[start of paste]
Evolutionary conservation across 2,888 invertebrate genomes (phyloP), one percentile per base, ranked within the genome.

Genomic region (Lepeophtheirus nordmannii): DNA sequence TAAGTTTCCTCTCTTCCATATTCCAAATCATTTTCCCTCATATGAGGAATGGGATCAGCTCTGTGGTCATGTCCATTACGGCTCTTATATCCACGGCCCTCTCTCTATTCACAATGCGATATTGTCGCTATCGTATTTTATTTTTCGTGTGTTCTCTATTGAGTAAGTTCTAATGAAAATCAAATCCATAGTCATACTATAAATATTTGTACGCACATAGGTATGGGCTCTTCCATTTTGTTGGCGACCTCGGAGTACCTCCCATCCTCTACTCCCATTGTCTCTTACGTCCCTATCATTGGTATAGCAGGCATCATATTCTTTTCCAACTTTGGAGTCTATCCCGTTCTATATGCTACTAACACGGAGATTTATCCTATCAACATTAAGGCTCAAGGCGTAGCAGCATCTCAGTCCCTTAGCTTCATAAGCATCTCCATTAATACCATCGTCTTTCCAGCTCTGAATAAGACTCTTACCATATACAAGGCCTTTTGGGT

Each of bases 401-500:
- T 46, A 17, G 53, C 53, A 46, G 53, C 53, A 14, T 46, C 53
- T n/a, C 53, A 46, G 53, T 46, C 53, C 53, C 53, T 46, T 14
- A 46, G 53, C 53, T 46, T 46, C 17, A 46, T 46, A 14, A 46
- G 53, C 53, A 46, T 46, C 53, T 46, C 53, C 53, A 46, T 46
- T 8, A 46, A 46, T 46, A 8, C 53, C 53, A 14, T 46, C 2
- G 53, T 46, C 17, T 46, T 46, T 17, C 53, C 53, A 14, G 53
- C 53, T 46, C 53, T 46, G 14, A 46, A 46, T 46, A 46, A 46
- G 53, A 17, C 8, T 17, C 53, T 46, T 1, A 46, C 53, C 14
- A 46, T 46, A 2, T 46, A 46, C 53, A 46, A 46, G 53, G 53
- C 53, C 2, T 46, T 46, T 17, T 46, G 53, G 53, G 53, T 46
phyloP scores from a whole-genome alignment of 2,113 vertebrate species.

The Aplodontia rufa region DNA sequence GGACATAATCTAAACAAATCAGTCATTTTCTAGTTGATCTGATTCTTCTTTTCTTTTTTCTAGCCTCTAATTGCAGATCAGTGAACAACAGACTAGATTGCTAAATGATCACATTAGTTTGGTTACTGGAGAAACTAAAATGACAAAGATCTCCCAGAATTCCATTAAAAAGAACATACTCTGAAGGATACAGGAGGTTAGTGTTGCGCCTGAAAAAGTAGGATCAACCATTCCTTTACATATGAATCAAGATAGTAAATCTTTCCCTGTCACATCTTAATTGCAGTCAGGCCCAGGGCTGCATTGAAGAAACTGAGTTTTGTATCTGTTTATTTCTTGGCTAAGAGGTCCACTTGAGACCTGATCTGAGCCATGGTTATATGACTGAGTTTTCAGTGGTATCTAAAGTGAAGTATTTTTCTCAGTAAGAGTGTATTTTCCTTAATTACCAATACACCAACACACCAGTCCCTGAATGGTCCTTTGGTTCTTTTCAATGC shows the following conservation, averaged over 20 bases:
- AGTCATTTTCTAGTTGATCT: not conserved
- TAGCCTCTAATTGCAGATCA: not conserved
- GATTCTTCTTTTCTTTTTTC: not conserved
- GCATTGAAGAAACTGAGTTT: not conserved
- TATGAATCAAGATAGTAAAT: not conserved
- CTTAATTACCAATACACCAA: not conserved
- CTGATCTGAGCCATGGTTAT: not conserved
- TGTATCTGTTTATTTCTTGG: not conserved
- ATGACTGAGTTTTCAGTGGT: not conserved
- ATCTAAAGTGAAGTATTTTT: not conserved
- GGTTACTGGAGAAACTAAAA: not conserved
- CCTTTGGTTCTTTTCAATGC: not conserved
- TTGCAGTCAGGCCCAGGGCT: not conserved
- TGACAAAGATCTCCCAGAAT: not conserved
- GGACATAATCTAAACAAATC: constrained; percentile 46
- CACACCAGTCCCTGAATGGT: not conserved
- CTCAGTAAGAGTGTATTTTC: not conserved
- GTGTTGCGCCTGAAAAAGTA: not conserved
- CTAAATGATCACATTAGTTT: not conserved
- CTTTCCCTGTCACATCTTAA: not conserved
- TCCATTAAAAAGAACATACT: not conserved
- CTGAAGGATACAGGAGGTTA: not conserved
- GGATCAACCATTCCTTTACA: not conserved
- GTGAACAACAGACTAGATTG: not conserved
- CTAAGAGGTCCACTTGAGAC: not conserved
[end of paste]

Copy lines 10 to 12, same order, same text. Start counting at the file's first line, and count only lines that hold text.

- C 53, T 46, C 53, T 46, G 14, A 46, A 46, T 46, A 46, A 46
- G 53, A 17, C 8, T 17, C 53, T 46, T 1, A 46, C 53, C 14
- A 46, T 46, A 2, T 46, A 46, C 53, A 46, A 46, G 53, G 53